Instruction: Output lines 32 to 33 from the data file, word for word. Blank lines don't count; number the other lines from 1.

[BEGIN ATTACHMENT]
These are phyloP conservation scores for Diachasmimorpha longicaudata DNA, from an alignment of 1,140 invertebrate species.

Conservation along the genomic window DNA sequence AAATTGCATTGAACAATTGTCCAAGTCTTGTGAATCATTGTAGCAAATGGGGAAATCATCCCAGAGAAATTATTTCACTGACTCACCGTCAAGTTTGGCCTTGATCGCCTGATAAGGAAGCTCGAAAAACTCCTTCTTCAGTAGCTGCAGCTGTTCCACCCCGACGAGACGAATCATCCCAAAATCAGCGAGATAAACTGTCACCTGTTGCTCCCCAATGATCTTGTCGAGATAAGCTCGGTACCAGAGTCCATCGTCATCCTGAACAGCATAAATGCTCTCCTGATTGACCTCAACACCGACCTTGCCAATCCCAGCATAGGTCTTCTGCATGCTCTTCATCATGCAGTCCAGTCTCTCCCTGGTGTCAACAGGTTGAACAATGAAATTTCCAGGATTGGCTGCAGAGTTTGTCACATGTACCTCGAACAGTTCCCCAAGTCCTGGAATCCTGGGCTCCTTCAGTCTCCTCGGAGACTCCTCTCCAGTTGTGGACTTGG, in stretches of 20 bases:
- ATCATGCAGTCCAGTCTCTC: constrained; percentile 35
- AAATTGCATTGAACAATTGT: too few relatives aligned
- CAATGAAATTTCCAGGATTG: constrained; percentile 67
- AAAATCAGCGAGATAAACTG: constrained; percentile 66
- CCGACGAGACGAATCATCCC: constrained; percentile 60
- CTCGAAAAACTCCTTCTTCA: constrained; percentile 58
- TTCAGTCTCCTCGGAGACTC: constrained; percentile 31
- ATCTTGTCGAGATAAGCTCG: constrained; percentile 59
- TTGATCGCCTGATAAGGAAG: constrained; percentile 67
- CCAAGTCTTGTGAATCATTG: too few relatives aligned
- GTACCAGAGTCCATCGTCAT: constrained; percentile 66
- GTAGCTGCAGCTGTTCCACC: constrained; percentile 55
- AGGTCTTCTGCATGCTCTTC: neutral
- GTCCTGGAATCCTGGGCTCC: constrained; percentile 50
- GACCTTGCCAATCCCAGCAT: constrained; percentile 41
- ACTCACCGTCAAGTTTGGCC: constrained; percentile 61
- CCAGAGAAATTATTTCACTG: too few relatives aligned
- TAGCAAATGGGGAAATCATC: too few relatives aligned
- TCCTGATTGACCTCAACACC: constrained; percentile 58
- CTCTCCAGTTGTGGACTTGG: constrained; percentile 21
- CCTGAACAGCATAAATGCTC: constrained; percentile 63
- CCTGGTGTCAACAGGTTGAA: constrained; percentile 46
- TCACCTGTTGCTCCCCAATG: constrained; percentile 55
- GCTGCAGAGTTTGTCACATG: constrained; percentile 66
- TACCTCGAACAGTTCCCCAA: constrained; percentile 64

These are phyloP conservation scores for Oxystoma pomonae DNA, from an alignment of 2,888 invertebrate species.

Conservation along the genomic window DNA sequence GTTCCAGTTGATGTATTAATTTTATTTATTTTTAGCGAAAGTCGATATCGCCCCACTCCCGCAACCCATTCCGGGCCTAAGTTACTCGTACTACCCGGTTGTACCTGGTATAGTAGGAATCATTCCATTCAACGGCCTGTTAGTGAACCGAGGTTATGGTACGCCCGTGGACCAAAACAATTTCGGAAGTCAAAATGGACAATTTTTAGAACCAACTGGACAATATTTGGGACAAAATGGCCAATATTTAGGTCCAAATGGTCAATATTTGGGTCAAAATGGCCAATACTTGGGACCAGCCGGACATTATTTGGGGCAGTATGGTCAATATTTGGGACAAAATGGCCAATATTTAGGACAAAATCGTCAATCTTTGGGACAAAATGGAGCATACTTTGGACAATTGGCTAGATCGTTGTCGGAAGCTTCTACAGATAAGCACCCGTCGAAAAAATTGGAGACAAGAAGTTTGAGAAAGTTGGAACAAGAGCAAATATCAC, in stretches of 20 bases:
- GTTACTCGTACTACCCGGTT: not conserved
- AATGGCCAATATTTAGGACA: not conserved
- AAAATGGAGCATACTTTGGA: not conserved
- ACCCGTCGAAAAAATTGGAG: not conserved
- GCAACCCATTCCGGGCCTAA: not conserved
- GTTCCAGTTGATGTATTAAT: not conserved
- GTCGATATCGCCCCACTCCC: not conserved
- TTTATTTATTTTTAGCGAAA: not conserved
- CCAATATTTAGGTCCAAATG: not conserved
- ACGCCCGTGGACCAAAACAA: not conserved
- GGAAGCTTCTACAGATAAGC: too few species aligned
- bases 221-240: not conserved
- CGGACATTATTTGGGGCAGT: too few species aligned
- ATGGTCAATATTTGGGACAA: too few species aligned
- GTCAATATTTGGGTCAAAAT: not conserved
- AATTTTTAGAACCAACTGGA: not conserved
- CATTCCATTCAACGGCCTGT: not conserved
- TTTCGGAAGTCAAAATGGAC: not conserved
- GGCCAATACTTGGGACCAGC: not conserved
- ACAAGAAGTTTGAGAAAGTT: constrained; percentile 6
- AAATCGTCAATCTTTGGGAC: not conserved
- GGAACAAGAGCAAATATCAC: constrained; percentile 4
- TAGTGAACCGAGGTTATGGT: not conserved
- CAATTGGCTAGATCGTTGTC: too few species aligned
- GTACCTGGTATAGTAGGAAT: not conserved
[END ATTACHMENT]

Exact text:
- AAAATGGAGCATACTTTGGA: not conserved
- ACCCGTCGAAAAAATTGGAG: not conserved